Sunday, November 11, 2012

There’s a place for 'us'

Life has these funny little connections. I’m sitting is a sorry little corner of the Frankfurt airport and tweet, “With #DavosDuVin & #EWBC done there's still #MeranoWineFestival. Me? I'm heading to Verona 4 Vinitaly Wine Competition

A few minutes later Luca Currado (@vietti_vino ) replies, “ @italianwineguy ciao Alfonso .... Me too in Frankfurt ... But on my way to go home! Ciao.”

Just like that Frankfurt isn’t some cold place that I have been walking around trying to find the right terminal for the last hour. One of my pals is here. The world gets smaller and more connected.

There was a  recent article in the NY Times about an island of Greeks who boast incredible longevity of years. One of the elders asked what might be the secret to such long life. He answered, “It’s not a ‘me’ place. It’s an ‘us’ place.”

More and more it is becoming an ‘us’ place. To be sure, there still are plenty of 'me’s' on this swirling little orb, but in the wine business one grape doesn’t make a wine.

I watched a man in the shuttle, grey hair, cropped short, standing up, with a sand colored rains coat, black jeans, pressed, and a pair of comfortable black athletic shoes. Was he a scientist? He had an official looking briefcase with him. He was a quiet man, non-assuming. But he wasn’t invisible. I was curious about what he did in the world.

Upon arriving in Verona he got on the same bus to the hotel. He too was coming for the Vinitaly wine competition, has a room on the same floor as I do. Two grapes, pressed into service. Looking for the great wines.

I reckon there will be more of this happening in the coming days. I thought about the influence a competition has on the wine. Does it help sales? It doesn’t hurt. Who benefits from it the most? I am not sure. One thing, when I thought the grey haired man was a scientist and I wondered about what he did in the world and then when I found out we were most likely colleagues, it infused in me a desire to give it my all in this competition.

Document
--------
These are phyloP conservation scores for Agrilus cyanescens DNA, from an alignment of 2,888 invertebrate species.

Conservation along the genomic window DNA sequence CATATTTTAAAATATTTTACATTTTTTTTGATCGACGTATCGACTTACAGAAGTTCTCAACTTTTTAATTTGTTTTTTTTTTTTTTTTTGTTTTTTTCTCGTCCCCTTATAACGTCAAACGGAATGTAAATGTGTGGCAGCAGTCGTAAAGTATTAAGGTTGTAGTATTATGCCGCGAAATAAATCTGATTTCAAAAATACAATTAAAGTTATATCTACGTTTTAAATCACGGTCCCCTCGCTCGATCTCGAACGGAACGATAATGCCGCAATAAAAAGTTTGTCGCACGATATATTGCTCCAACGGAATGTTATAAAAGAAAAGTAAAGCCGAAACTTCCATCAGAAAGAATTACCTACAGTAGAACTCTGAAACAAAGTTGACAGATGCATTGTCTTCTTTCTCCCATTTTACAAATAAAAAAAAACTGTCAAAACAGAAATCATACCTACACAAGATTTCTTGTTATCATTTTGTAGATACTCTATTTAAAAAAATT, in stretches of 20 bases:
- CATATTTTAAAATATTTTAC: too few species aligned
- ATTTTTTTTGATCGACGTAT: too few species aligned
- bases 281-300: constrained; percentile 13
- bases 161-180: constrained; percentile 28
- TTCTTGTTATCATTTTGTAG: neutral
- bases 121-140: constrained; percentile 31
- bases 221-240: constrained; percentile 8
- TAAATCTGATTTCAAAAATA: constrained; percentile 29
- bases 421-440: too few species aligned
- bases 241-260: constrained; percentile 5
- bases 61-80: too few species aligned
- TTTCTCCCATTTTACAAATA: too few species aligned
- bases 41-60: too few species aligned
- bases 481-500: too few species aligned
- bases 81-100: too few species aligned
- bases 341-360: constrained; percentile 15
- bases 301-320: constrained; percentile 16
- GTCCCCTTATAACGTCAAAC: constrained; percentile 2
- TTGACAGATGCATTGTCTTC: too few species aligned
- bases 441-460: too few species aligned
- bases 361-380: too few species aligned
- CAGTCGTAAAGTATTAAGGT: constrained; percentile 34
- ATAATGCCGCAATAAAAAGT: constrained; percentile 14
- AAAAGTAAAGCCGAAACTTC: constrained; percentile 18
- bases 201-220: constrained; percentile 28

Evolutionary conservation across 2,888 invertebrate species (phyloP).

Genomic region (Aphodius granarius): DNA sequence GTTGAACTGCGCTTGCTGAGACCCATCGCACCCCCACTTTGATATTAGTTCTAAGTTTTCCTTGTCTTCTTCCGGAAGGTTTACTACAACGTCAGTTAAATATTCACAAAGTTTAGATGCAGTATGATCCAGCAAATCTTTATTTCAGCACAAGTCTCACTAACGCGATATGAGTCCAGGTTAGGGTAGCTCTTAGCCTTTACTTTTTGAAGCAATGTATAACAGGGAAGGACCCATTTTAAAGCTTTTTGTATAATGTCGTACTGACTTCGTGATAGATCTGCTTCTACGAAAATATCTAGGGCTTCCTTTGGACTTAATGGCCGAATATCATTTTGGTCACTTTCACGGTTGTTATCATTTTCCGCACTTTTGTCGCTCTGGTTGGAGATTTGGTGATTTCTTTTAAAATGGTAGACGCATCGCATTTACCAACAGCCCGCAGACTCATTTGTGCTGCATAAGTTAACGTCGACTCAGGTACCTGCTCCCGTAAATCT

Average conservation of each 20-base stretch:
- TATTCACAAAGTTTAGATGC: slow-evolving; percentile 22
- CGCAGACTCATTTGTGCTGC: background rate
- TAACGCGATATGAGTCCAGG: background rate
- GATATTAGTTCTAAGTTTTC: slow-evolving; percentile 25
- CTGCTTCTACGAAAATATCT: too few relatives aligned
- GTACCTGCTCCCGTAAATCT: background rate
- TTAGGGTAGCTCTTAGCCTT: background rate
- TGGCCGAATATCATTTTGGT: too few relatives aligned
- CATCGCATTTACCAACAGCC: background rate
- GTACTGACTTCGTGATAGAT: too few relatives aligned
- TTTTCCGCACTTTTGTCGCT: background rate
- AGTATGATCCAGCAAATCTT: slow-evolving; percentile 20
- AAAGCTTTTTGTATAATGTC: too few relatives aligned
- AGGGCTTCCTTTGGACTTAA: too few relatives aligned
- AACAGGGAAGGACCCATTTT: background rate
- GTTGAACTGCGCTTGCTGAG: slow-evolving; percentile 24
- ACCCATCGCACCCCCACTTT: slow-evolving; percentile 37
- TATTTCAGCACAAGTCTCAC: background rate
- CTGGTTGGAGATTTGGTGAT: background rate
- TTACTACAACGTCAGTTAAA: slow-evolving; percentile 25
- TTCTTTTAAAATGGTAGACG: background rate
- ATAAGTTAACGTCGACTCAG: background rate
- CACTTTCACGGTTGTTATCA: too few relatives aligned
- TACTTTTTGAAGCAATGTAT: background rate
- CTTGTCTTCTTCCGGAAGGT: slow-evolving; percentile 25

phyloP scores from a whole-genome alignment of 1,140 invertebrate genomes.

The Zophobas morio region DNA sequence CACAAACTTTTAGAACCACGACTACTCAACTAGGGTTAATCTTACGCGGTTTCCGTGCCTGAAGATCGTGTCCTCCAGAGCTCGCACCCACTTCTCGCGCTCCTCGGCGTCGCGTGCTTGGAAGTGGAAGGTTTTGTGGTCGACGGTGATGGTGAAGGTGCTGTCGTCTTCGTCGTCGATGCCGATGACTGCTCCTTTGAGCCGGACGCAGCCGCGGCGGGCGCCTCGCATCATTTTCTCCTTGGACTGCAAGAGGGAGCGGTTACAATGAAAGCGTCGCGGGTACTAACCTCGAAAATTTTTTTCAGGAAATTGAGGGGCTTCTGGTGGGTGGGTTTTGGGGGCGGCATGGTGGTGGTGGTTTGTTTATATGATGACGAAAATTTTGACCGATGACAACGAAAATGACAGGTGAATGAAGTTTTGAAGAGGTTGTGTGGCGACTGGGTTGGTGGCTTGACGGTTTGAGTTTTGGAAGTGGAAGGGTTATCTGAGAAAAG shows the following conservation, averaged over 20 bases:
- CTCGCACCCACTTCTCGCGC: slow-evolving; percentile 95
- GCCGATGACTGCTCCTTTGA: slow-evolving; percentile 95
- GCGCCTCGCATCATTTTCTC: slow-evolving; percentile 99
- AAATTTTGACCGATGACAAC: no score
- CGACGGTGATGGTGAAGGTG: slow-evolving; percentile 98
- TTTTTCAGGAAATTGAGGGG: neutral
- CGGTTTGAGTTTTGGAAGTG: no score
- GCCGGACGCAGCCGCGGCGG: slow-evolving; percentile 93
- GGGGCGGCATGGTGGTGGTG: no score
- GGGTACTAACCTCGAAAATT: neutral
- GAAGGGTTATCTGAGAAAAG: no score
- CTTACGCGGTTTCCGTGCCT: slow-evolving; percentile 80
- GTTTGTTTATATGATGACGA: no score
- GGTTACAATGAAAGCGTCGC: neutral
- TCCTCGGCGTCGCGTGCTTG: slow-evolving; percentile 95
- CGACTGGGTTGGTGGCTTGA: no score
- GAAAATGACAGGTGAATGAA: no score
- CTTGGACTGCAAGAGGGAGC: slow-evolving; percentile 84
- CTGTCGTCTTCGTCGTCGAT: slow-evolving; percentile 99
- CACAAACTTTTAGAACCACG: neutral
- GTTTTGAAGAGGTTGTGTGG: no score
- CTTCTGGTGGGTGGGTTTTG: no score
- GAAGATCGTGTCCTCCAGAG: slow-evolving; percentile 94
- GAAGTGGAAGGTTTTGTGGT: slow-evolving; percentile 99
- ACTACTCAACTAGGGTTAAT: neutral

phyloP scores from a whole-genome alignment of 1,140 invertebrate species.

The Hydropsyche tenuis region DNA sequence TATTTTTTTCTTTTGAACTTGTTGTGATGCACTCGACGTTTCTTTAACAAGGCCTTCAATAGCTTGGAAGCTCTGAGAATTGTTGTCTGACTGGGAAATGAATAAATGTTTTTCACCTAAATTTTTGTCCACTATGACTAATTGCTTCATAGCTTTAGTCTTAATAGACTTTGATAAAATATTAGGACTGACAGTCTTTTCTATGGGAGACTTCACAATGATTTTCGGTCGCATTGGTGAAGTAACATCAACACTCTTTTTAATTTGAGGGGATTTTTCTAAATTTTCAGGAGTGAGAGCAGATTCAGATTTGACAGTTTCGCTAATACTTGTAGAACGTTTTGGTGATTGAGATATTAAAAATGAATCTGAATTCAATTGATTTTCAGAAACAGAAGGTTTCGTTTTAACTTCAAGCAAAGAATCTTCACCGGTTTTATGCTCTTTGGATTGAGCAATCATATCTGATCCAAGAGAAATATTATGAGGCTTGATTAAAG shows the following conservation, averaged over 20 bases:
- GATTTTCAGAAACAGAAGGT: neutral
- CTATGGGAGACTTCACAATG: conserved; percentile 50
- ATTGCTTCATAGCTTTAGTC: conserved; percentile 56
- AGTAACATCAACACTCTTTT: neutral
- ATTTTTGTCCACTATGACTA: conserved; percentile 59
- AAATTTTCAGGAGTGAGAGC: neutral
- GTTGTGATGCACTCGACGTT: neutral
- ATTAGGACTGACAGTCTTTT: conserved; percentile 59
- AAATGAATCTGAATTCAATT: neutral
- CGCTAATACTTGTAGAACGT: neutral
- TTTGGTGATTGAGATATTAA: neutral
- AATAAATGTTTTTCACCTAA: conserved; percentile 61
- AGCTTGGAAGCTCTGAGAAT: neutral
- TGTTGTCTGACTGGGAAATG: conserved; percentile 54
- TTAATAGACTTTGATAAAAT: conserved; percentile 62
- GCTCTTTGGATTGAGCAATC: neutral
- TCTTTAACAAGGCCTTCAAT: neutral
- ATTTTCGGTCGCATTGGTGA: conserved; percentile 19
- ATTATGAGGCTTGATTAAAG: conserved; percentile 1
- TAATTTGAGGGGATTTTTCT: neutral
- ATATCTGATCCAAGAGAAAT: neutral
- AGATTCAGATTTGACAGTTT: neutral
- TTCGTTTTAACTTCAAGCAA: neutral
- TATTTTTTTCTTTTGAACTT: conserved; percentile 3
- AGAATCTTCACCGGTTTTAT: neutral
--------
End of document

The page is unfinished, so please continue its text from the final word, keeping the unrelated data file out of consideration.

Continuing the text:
It all goes back to the farmer. Some fellow getting up at all hours of the night to tend his fields, in the rain, the freeze, the scorching sun, the hail, the drought, the ravages of Nature, all of this and then they have to make the wine. And then figure out how to move it through the system, because another vintage cycle has just started up. We, us, owe it to them to give it our best shot.
Recently I tasted through a couple of Sangiovese wines from Tuscany. The wines were made by neighbors. They came from different worlds. One is the farmer’s world, almost feral. The other approached the world from a more international point of view. More traveled, wealthier, more access. These are things that one can learn, but not as a judge in a blind tasting for a competition. Knowing that I know, it does affect how I think about the wine, the kind of conversation I have with the winemaker. I enjoy both wineries' wines. Sure, one is more for the world-at-large, and the other is more for a world internalized via our mutual history, throwing in some romantic imaginings of mine. In a blind tasting that all goes away, stripped of prejudice and preconception. And yes, there is the prejudice of the individual palate, but that it something we all have. Do we really know what the other person sees when they see the color red?

No matter the color, be it red, white or rosé, wine is the ultimate ‘us’ beverage. Opening up a bottle forges a social compact among those who partake in the juicy delectation. And hopefully something more and more of ‘us’ will be doing in the future.

written and photographed (@Produttori del Barbaresco) by Alfonso Cevola limited rights reserved On the Wine Trail in Italy

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